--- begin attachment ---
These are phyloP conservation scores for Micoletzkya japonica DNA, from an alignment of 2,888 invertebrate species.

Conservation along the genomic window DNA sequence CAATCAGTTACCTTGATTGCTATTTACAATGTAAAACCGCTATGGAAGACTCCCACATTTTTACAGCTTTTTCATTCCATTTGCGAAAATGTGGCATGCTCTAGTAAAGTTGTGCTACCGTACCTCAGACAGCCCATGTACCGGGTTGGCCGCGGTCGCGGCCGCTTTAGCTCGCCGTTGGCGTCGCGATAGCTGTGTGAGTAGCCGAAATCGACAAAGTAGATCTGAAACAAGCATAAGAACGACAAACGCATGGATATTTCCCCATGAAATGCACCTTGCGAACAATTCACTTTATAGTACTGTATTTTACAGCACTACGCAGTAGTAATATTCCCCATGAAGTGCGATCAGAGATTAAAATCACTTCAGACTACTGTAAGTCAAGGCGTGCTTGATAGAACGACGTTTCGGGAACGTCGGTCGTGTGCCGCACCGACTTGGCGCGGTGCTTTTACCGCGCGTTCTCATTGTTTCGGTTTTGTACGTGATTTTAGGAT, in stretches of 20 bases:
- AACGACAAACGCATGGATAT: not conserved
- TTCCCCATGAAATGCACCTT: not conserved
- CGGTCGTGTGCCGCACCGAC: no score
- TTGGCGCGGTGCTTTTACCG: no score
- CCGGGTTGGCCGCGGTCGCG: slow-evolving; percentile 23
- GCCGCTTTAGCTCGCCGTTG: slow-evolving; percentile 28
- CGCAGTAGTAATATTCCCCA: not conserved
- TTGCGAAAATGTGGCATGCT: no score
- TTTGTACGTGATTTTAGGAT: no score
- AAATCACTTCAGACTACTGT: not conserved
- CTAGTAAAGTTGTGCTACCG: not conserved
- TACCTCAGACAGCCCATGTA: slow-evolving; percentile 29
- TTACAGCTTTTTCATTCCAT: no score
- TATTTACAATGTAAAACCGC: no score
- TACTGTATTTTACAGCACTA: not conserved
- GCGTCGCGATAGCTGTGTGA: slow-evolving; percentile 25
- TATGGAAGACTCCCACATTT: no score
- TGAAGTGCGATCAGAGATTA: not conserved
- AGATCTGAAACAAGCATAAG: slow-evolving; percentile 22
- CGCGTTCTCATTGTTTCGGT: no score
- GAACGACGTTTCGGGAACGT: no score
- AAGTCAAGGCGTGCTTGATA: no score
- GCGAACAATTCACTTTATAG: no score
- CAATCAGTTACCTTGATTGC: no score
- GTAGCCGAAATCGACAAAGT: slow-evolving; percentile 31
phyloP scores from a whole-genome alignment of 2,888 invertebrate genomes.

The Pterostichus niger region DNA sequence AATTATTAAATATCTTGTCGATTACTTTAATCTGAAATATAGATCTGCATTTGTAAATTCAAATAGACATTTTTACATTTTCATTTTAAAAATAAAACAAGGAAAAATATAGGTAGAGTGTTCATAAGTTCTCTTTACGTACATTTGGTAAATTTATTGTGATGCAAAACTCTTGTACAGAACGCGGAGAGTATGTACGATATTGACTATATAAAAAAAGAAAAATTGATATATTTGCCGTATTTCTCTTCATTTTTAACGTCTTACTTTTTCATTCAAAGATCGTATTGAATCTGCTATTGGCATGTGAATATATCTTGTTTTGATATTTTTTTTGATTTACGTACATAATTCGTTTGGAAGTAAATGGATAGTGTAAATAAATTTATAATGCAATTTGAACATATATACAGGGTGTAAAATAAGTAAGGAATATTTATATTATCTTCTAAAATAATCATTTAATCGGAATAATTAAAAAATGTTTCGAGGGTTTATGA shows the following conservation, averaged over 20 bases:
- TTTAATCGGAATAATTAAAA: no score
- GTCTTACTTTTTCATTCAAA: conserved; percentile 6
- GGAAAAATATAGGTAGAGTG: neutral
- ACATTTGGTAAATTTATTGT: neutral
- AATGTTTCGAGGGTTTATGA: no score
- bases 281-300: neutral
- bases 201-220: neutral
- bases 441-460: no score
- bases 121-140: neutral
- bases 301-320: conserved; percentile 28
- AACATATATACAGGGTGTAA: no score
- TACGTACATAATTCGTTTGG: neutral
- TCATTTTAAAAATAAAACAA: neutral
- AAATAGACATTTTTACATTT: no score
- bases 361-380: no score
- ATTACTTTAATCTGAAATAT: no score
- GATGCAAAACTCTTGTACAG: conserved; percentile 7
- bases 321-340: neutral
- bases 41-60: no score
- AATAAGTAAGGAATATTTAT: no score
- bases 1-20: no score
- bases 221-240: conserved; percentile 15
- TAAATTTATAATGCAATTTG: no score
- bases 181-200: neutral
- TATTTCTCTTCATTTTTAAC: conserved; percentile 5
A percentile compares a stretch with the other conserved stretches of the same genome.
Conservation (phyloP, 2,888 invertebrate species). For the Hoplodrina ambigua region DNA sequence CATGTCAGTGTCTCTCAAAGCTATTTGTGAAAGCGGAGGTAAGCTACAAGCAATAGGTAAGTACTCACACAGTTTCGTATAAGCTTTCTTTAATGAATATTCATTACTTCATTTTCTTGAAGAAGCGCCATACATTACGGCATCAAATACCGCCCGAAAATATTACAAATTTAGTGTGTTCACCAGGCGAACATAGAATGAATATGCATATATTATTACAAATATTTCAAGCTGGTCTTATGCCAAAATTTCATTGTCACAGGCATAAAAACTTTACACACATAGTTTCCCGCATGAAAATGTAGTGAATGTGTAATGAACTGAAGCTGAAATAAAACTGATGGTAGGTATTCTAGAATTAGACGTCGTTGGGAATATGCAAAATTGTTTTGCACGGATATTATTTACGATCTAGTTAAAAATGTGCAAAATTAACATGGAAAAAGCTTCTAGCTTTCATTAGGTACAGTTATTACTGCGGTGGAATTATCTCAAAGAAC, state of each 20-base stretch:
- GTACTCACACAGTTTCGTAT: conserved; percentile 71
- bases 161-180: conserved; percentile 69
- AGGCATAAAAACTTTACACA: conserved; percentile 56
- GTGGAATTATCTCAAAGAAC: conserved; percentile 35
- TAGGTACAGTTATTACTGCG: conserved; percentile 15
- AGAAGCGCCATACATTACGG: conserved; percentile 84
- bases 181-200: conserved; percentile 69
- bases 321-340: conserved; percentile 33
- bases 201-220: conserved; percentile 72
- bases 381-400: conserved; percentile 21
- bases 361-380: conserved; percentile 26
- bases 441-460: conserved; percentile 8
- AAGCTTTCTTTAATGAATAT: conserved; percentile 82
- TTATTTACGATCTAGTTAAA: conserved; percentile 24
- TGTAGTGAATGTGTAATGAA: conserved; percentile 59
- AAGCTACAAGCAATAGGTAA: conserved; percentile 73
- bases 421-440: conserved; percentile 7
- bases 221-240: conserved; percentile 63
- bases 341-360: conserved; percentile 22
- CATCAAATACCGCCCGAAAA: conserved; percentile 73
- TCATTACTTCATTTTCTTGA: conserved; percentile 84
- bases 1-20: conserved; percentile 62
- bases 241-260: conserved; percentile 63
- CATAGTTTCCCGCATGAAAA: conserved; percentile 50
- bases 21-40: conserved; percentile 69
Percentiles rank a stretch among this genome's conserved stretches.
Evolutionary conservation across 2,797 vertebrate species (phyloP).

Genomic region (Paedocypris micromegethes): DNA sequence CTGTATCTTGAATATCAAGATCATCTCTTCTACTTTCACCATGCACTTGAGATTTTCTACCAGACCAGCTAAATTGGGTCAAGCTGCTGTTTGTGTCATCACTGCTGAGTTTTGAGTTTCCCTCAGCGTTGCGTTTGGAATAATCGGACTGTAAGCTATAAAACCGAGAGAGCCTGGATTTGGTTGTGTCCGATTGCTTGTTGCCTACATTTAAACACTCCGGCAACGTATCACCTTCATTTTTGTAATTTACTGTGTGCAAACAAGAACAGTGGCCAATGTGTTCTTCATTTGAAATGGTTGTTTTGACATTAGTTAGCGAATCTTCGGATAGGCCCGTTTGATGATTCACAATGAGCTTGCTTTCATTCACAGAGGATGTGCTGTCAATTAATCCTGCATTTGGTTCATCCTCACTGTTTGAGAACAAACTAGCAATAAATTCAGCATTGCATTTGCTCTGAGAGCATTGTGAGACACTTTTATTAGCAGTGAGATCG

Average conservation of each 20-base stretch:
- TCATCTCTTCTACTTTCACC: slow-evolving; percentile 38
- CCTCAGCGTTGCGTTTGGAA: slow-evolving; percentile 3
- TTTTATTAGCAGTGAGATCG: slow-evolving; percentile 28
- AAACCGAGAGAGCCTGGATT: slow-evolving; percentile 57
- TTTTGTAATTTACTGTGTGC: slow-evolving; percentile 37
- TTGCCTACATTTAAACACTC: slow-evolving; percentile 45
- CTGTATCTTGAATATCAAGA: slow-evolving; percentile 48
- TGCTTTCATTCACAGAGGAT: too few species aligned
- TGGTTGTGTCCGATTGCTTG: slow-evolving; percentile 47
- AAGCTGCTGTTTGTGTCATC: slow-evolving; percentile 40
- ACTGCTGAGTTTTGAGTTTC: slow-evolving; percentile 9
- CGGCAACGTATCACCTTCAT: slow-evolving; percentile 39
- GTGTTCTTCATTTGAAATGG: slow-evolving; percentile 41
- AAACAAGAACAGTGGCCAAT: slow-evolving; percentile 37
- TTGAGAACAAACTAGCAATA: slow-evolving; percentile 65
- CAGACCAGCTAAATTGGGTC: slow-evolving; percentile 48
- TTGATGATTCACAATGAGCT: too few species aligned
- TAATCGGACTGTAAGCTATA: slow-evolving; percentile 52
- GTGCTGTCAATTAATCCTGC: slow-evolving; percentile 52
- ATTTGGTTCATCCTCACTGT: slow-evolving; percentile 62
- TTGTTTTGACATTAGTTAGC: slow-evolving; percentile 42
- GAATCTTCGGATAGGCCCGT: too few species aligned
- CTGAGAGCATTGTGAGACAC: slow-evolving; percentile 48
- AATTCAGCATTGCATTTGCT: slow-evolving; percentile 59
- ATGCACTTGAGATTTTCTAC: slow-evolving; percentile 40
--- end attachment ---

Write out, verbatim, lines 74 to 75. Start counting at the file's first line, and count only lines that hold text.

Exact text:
- bases 221-240: conserved; percentile 63
- bases 341-360: conserved; percentile 22